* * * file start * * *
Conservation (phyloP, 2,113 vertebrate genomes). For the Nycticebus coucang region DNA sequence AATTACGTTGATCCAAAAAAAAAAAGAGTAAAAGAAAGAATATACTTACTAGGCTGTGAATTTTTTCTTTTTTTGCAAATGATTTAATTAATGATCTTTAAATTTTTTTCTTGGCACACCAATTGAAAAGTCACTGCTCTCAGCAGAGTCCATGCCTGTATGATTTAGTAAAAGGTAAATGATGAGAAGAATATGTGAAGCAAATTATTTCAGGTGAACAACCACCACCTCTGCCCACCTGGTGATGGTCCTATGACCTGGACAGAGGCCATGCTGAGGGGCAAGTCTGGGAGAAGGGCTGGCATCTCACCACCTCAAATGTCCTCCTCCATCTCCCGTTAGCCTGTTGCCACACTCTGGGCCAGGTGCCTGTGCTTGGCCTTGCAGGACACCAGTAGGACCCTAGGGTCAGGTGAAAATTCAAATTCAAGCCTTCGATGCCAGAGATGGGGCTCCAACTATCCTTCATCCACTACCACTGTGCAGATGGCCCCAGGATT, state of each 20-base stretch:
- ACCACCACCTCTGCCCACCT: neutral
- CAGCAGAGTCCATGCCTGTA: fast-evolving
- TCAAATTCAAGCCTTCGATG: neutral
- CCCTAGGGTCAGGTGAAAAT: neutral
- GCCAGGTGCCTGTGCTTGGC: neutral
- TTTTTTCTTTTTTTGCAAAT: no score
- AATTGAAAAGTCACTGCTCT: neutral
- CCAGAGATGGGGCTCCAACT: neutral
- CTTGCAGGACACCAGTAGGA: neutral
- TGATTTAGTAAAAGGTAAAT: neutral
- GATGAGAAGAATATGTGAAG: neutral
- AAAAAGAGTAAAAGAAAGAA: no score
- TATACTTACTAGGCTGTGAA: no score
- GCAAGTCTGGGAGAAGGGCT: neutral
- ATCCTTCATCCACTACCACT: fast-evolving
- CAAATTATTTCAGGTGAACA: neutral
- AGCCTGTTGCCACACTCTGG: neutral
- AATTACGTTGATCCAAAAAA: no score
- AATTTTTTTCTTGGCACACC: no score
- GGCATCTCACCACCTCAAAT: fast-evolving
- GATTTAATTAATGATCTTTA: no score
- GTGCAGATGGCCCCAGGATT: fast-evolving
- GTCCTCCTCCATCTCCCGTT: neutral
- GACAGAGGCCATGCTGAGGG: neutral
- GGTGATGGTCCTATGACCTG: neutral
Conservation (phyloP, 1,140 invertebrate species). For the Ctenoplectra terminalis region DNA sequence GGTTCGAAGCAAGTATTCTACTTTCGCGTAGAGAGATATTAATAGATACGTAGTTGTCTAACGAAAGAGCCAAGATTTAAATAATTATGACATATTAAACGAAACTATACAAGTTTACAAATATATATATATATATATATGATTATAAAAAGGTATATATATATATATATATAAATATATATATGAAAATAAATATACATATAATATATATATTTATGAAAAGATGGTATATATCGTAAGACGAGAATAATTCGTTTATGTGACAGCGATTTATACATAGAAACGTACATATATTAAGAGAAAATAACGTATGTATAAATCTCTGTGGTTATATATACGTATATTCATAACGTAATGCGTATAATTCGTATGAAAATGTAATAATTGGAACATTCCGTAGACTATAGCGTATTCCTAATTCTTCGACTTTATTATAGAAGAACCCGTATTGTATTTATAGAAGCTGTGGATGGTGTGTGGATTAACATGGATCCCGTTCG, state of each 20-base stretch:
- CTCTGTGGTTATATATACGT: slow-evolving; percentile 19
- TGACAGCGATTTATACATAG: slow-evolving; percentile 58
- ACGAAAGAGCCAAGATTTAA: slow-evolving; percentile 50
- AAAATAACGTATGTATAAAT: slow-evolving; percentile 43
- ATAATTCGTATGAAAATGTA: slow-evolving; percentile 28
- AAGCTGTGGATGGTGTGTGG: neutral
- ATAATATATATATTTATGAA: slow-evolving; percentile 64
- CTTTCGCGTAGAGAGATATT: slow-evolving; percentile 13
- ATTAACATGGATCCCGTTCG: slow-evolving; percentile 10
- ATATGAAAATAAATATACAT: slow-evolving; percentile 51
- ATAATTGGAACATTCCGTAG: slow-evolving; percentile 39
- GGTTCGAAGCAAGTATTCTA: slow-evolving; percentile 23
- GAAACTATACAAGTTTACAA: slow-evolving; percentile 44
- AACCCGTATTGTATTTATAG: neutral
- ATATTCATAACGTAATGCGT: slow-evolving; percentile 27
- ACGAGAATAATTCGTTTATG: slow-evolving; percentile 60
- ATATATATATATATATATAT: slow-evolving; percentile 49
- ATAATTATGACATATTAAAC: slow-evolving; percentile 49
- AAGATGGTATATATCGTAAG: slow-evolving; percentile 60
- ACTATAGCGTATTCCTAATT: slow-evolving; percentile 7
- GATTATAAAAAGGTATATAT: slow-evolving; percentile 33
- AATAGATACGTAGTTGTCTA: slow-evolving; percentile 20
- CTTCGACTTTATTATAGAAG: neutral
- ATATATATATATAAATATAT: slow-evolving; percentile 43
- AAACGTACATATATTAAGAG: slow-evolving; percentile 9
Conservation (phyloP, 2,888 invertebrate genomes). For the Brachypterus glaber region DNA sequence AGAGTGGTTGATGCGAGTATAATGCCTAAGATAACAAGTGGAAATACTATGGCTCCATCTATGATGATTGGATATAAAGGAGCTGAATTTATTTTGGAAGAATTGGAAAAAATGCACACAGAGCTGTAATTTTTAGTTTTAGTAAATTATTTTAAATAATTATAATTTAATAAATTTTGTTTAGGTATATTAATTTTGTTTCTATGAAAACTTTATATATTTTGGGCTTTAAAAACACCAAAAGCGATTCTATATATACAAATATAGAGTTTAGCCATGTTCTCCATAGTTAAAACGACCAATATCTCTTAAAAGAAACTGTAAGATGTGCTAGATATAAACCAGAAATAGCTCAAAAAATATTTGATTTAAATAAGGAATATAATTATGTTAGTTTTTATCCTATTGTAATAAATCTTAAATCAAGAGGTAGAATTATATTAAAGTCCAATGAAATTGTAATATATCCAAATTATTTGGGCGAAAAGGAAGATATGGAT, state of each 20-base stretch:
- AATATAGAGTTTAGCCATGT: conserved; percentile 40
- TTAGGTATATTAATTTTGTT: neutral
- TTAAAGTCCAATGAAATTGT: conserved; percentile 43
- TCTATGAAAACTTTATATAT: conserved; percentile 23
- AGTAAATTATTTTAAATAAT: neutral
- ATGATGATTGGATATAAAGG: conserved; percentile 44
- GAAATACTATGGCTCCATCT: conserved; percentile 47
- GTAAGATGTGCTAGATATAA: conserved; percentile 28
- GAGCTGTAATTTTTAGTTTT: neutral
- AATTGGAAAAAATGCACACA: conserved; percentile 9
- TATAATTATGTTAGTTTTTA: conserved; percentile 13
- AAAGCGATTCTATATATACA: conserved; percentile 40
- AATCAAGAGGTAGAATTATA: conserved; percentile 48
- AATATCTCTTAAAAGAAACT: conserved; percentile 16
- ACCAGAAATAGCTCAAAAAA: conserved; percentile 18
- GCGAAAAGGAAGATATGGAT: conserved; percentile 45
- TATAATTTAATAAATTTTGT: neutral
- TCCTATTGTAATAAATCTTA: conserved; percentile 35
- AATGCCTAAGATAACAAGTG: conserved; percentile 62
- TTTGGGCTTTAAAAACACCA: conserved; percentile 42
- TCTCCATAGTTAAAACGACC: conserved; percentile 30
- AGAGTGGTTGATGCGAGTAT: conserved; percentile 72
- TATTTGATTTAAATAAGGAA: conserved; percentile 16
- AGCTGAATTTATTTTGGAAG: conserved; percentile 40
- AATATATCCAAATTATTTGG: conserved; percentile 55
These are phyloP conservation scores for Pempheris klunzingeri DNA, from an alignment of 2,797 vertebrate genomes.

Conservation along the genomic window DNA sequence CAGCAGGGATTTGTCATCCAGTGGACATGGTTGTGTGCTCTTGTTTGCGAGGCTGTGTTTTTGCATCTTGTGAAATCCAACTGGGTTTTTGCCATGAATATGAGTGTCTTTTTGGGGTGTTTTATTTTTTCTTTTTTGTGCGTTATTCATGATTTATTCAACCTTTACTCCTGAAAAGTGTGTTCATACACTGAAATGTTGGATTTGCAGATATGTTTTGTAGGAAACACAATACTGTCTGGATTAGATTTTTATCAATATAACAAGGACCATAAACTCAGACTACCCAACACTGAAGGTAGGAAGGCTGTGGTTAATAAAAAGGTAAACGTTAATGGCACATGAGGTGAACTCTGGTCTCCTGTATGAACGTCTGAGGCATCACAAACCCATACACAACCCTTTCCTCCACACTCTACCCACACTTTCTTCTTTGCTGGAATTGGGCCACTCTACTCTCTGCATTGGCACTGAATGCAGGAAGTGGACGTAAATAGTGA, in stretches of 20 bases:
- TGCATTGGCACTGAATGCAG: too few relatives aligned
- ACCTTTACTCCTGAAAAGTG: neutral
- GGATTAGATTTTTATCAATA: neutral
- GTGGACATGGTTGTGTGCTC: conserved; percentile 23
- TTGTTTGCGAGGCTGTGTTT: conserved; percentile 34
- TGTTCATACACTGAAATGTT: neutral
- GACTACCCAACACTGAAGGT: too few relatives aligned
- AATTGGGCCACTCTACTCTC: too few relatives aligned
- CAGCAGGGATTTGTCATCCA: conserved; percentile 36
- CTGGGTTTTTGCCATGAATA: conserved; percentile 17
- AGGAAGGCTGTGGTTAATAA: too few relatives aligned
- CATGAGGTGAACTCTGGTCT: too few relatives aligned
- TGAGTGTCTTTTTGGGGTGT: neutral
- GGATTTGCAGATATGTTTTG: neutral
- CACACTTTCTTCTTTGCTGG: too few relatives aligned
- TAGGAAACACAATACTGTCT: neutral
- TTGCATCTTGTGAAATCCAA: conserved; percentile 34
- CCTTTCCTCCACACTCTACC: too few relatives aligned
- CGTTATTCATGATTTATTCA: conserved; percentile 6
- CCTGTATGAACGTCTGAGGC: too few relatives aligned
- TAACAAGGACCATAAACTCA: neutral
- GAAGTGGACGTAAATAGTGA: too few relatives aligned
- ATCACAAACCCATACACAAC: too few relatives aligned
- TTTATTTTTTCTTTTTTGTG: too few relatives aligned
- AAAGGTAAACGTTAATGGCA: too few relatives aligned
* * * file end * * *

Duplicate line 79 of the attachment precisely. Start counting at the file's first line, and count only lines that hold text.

These are phyloP conservation scores for Pempheris klunzingeri DNA, from an alignment of 2,797 vertebrate genomes.